Thursday, May 10, 2012
Unless you were dead or in jail yesterday, it was nearly impossible to miss the interview that President Obama did with ABC News about his support of same-sex marriage. ABC aired an excerpt from the interview at 3PM yesterday afternoon, but they were scooped by almost 10 minutes by Reuters Deputy Social Media Director (and former ABC employee) Matthew Keys.
Wednesday, May 09, 2012
In February, I sent out numerous Freedom of Information Act requests to different government agencies to see if they had any information on me in their files. I received my response letters from most of the agencies, and they're on the one hand fairly anticlimactic, and on the other hand illuminating of how potentially weak FOIA can be.
Tuesday, May 08, 2012
The American Society of Magazine Editors (ASME) held their annual awards ceremony last Thursday in New York City, and among the usual winners – Time, The New Yorker, etc. – was Tim Rogers, writer for D Magazine, a small monthly magazine in Dallas. Rogers won “best profile writing” for his piece about one of the public faces of the famous internet hacker group, Barrett Brown. Rogers's profile is called “Barrett Brown is Anonymous.”
Thursday, May 03, 2012
On this week’s episode, we’re talking about the one year anniversary of Osama Bin Laden’s death. Today, the government released a trove of declassified materials from the raid on Bin Laden’s Abbottabad compound. If your Arabic is up to snuff, you can see the original documents here. If not, helpful English summaries are this-a-way.
Wednesday, May 02, 2012
This week, a British high court declared the self-described "most resilient BitTorrent site" guilty of "massively infringing on copyright", and ruled that British ISPs must block access to the site. Since The Pirate Bay is infamous for telling legal interlopers to sodomize themselves with retractable batons, the team at The Pirate Bay doesn't seem too concerned.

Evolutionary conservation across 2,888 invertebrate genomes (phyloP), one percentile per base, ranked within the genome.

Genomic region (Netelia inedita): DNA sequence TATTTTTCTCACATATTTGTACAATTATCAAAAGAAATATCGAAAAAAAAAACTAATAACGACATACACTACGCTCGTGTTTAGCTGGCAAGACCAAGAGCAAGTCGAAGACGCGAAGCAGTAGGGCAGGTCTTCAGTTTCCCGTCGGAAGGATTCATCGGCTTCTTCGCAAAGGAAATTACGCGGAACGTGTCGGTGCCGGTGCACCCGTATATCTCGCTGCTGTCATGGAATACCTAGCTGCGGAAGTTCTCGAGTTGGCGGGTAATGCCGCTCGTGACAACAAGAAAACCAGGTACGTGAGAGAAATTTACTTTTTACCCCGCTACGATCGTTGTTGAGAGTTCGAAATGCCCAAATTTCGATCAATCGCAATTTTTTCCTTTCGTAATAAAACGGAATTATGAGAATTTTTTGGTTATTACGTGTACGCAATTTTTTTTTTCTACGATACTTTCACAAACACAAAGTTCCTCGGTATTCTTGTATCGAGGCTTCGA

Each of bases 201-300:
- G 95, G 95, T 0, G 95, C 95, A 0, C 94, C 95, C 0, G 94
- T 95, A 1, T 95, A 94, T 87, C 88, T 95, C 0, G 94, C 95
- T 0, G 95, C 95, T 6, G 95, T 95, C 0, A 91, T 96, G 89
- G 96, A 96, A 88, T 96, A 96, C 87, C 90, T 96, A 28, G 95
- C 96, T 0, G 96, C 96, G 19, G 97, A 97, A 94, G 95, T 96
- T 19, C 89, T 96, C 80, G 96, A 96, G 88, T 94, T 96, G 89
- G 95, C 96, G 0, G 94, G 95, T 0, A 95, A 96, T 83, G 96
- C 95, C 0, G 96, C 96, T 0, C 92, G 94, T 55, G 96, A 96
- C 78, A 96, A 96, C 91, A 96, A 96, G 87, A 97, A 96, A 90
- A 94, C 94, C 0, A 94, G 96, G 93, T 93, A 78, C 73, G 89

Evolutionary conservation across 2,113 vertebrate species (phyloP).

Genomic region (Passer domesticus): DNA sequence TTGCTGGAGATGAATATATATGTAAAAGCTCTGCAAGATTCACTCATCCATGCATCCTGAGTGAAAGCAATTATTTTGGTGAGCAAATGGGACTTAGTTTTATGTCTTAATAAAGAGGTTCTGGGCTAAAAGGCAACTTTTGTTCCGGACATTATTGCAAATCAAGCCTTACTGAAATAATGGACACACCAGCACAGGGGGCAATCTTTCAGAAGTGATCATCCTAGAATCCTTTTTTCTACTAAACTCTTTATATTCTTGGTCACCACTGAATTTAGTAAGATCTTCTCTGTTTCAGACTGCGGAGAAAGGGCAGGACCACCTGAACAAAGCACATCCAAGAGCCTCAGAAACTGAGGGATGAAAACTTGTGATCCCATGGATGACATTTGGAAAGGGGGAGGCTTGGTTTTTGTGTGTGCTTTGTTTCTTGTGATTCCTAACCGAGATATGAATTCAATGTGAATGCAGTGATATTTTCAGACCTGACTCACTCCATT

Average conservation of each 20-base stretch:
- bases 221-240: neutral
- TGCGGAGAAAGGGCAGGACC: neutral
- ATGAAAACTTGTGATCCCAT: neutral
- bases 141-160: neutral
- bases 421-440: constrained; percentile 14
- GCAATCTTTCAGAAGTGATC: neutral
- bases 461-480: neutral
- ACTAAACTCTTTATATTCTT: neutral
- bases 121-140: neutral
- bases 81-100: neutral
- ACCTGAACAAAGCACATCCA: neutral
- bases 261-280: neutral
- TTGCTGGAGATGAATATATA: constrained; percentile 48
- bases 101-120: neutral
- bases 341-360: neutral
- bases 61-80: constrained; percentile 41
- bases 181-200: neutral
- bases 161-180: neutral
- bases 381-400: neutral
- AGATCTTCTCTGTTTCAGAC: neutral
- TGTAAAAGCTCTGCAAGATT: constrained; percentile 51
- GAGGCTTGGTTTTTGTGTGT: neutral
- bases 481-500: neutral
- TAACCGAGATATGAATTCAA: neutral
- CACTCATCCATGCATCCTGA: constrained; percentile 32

Wednesday, May 02, 2012
This article originally appeared on the Huffington Post Books Blog.
The most effective campaign posters of every era leave as much as possible to the voter's imagination. They are like Japanese manga: the less detailed the image, the more easily we can identify with the candidate, the more space for projecting our dreams. The more specific the image, the greater the risk of creating a feeling of "otherness" which translates into death at the polls.
Tuesday, May 01, 2012
"This Report examines whether or not there is good evidence to suggest that the Committee and its predecessor Committees have been misled by any witnesses during thecourse of their work on the phone-hacking scandal, which continues to reverberate around News International and to have major repercussions for the British newspaper industry as a whole."
Today the British Culture, Media and Sport Select Committee released their report on the Murdoch’s News International phone-hacking scandal.
Monday, April 30, 2012
About a year ago, OTM talked with Ars Technica’s Nate Anderson about the wifi-snooping tendencies of Google’s Street View. The project was not only taking panoramic pictures for the Google Maps application, but also picking up data from the unsecured wifi signals it came across.